Nov. 2, 2014
They spend the night together, there, in the big, empty house, and he convinces her to go out of town with him. They are in his car; it’s a bright day on the cusp of fall. Sunlight warms her legs. She is able to inspect him this way, without looking directly at him; his face in profile, the pale skin, the slight asymmetry of his nose, the mouth, which is turned up in a smile.
“How’d you break your nose,” she asks.
“In a fight. When I was young.”
"Do you ever fight, now?”
"Only when required."
He pauses. "Don’t you ever wish we lived in a time where you could just kill the people who get in your way?”
I’m attracted to ruthless men, she thinks. Of course she knows this, she’s always known it, but it becomes clear to her now that this is her preference. And, worse still, like most preferences, there is nothing she can do to alter it. It might slowly bleed out of her, naturally, over time, but it would be a kind of loss of truth.
In the hotel restaurant, they sit at a table by the window. People quietly notice them. A couple, nearby, steal looks.
He leans in, conspiratorially. “Don’t you find the waitress a little strange?”
In truth, Catherine had; she had visited their table perhaps four or five times in the course of the past half hour, in a kind of desperate, breathy presentation.
“A bit,” she says, “but it’s not so bad.”
If you looked closer, she was sad, with her pert little necktie, and her cheap uniform, and the short, streaked-blond hair that was never really in fashion at any time, all held together shabbily by the attention she gave to the insignificant tasks under her command. What could her life mean? She was not special, and they were, by some accident of genetics or talent or luck --
He lowers his voice to a kind of drawling hiss. "It’s as if she’s trying to protect you.”
Here it is, she thinks. The break in the narrative. The moment I understand. And she does. She knows that she will love him but she will not like him, and she is going to struggle against it. And, worse still, she will not be able to quit this futile dance. She will not be satisfied until she rides this disastrous wheel of dissonance to its inevitable, bloody end.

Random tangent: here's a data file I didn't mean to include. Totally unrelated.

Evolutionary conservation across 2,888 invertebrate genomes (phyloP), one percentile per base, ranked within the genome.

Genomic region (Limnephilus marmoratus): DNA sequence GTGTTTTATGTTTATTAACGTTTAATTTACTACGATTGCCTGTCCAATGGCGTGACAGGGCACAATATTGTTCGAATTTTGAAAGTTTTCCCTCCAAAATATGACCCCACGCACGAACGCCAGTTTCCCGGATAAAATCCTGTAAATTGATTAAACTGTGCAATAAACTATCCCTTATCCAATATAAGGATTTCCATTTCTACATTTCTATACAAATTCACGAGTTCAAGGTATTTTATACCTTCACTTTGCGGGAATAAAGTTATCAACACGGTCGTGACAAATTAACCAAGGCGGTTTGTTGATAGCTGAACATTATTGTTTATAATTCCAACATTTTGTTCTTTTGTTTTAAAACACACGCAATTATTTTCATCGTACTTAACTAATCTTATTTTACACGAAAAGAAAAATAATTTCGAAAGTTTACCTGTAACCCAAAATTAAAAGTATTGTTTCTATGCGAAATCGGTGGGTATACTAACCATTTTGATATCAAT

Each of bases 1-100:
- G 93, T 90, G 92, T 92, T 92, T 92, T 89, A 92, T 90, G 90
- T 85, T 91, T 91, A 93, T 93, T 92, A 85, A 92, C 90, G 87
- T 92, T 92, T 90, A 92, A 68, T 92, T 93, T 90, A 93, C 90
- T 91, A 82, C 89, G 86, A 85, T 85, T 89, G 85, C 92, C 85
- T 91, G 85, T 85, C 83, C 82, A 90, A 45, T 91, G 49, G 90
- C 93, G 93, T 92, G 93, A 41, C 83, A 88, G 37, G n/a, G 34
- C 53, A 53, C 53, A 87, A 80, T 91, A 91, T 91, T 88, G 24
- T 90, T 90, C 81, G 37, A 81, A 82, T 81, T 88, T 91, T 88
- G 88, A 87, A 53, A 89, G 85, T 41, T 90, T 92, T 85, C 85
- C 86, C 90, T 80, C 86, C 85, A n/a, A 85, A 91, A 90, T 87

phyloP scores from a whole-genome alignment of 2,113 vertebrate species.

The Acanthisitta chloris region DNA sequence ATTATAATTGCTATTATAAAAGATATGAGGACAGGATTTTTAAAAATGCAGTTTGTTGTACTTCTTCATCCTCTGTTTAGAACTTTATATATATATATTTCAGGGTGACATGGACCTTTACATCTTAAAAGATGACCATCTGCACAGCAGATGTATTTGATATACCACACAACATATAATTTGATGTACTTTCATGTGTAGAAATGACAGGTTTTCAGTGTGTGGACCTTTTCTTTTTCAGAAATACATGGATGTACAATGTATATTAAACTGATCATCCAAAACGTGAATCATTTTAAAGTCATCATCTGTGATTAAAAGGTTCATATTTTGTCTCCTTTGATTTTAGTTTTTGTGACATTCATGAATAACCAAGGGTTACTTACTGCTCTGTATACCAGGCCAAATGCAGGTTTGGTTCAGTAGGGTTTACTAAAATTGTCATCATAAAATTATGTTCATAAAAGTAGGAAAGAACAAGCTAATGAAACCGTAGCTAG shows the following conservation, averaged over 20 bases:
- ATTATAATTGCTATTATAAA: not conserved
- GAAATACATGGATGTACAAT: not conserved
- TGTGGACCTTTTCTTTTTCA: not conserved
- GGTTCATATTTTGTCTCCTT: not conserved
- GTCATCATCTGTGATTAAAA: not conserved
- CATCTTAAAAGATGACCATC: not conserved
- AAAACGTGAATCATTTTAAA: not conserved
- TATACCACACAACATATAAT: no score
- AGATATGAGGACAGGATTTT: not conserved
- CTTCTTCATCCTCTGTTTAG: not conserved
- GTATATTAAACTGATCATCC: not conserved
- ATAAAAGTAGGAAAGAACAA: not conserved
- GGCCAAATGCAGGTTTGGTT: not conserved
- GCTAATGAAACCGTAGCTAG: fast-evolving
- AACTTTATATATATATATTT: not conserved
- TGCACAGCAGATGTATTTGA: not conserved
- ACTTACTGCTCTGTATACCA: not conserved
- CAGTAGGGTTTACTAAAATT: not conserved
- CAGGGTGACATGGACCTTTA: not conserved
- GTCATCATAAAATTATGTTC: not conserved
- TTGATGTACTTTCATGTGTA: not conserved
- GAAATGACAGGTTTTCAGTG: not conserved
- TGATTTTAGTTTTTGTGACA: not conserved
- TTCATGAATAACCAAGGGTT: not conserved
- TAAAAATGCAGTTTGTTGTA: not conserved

It is true that she likes certain things about him, there’s no doubt - certain gentle parts of him that cause her to lose herself in the rhythm of his distance: the way he rolled up his sleeves when he applied himself to the dishes, the size and feel of his hands on her waist, how he walks into a room and seems to fill it, immediately. This sway of gestures hypnotizes her, seems to beckon her to become one with it. When they are making love she feels at times that this is what love is: A gentle back and forth, a side-to-side.
They get into bed fully clothed, spent from the drive and the meal and the wine, and she places his head on her chest. He is flipping through the TV, and he pauses on the news, another faraway scene of destruction.
“There’s about as much romance in life as there is in death,” he says.
This is one of his moods; the softening she’d seen in him the night before seems to have dissolved into a kind of grim focus. He’s smiling, though, and he raises his face to kiss her, and suddenly they are both alive, and their actual regard for each other or the future they might share matters not at all. There is only the desire to dissolve this distance. To ride it out, to recklessly push into it, to get at this terrible, human thing that separates us and burn it to the ground.
“Open your mouth,” he says.